Wednesday, November 20, 2019

Cedar River Watershed

It is hard to know what each child feels as they experience the Cedar River Watershed. Be sure to talk with them about their experience and most certainly create an opportunity to go experience it yourself. 

Forest Court


"The Forest Court with its trees, shrubs, native plants, a stream and Water Drum art, forms the Center's heart. The Forest Court is a quiet place of beauty, a spot from which a visitor can watch birds, listen to frogs and witness mist rising off the lake."


Douglas fir roots



 Here is a bit of history about Rattlesnake Lake.






We fully enjoyed the Cedar River Watershed hands-on exhibit. Using numbered balls as water drops, the children tracked the water cycle from the ocean, rivers, plants, our homes, water treatment plants. CRW offers a "flow through the water cycle and journey through habitats and history, as you look, listen and do" that is truly engaging, entertaining, and educational.


 Above are examples of the locals who share the water with us:  juvenile elk, black-tail deer, black bear, and beaver skulls.


 Lunch in the Forest Court with the music of the rain and rain drums.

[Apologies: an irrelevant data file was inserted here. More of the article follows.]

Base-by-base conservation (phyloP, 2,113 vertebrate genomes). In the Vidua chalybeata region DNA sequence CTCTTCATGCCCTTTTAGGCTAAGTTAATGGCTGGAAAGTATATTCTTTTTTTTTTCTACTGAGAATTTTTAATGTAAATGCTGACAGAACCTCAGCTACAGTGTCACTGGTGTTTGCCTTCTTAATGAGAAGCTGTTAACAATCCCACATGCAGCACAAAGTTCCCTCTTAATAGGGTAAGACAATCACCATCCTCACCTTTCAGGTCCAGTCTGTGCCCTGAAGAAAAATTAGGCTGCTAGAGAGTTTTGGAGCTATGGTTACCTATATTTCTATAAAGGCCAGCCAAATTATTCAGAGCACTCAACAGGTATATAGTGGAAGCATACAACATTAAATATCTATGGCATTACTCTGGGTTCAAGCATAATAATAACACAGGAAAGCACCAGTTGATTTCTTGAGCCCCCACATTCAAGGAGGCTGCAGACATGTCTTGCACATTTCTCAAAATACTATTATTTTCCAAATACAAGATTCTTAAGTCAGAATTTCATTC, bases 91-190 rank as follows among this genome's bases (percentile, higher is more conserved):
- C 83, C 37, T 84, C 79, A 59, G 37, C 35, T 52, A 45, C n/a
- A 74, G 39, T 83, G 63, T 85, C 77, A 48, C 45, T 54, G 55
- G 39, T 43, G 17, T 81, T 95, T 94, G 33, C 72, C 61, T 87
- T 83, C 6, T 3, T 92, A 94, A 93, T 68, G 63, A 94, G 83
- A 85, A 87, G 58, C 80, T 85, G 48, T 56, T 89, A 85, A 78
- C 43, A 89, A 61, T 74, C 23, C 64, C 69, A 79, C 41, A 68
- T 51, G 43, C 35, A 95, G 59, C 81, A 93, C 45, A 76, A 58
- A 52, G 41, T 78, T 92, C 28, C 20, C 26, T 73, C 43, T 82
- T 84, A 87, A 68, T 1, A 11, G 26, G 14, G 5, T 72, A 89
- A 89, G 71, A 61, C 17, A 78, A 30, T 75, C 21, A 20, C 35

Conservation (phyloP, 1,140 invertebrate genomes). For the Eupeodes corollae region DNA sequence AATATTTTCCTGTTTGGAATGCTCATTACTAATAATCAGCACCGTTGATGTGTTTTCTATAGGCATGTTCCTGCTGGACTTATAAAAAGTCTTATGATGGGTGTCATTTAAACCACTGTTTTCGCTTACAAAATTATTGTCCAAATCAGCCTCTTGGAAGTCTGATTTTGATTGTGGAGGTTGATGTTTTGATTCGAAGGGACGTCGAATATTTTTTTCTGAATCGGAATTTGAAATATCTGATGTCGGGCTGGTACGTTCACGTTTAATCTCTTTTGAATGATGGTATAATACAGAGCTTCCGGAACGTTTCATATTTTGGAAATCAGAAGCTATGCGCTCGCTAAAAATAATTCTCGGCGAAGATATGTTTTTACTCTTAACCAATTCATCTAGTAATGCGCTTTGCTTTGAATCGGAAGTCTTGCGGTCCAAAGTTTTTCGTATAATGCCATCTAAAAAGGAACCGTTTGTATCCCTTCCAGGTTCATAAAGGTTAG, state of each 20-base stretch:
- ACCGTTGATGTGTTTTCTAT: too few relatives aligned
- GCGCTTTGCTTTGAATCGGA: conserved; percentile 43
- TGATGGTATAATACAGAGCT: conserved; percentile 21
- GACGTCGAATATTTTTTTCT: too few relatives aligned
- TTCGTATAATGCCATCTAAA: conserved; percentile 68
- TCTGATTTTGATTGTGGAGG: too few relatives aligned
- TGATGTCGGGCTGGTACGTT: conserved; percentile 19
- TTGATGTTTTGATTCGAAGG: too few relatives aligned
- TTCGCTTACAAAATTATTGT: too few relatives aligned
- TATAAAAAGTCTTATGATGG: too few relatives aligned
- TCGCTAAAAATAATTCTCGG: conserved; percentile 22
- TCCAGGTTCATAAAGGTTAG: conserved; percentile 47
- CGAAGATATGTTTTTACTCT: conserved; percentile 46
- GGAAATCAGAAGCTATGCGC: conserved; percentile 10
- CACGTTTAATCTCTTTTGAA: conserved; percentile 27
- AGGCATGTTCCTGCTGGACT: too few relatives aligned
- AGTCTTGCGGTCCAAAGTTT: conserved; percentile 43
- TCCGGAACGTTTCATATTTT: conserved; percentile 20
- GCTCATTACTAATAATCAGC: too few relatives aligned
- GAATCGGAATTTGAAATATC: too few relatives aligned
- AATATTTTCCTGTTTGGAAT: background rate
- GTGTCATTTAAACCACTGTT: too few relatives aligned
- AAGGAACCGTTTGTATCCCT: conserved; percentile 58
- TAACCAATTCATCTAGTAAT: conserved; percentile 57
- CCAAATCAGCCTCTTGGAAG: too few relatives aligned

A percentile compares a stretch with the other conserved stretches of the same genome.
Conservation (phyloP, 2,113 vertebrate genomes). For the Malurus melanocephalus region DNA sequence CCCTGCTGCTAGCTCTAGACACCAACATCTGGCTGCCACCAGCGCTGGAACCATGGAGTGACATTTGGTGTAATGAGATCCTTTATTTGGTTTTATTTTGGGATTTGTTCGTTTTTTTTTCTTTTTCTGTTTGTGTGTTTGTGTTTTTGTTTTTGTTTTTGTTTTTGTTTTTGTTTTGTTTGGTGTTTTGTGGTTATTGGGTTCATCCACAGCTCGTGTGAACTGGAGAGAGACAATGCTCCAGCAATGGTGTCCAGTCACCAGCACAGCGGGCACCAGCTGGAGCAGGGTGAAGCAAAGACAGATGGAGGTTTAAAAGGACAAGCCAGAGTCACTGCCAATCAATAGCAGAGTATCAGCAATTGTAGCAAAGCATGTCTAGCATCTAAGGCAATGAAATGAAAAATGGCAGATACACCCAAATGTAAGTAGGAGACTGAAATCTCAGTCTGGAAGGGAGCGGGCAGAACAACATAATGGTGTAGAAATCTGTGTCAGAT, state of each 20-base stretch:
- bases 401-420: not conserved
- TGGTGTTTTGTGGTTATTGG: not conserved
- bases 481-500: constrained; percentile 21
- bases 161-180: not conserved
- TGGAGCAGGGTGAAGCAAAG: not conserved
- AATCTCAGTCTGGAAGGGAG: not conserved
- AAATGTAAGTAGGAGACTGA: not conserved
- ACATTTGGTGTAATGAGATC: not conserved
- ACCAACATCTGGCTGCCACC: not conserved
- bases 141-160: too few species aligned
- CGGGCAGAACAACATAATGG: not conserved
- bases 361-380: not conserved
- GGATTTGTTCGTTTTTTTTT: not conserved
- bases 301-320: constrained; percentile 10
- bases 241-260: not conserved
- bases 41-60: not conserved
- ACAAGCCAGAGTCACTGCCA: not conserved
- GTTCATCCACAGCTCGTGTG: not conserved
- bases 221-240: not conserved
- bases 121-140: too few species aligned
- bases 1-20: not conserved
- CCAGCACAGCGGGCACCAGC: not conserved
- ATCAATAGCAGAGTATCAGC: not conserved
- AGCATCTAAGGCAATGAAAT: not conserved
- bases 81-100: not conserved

Friday, October 25, 2019

Hundreds! Thousands! Millions! Oh my!

We are building relationships with numerals, place values, and quantities: reading, writing, building, comparing, ordering, rounding. We work collaboratively to problem solve and gain a deeper understanding, as well as have a great deal of FUN! 








Monday, October 21, 2019

Cohesion & Adhesion

Cohesion & Adhesion

The children are exploring the cohesive properties of water while observing the dome shape build up on top of coins. How many drops of water will fit?  Why does it not immediately spill off the coin? Why do water molecules appear in spherical forms? The children wonder and explore as the conversations brew around the classroom.





Friday, September 13, 2019

Lady Washington


Lady Washington



Sharing the blog with your child is an excellent way to create dialogue and learn more about 
Lady Washington.  I hope you enjoy the pictures!





Line work








Who is up above?



I spy a baggywrinkle!




All hands on deck! 






hoisting the sails





raising the sails





navigating Puget Sound


























knots
   


fanciful work with spare lines in spare time




frayed and old lines are useful and used for fenders







Baggywrinkle!



Lady Washington circumnavigated Cape Horn from northeastern North America to northwest North America to trade metals for pelts then journeyed across the Pacific Ocean to trade the pelts for tea.  One block of tea (below) would last one family a year. 




Silk also became a primary commodity, along with porcelain.
























Getting ready for the second tour.































Cedar River Watershed

It is hard to know what each child feels as they experience the Cedar River Watershed. Be sure to talk with them about their experience and...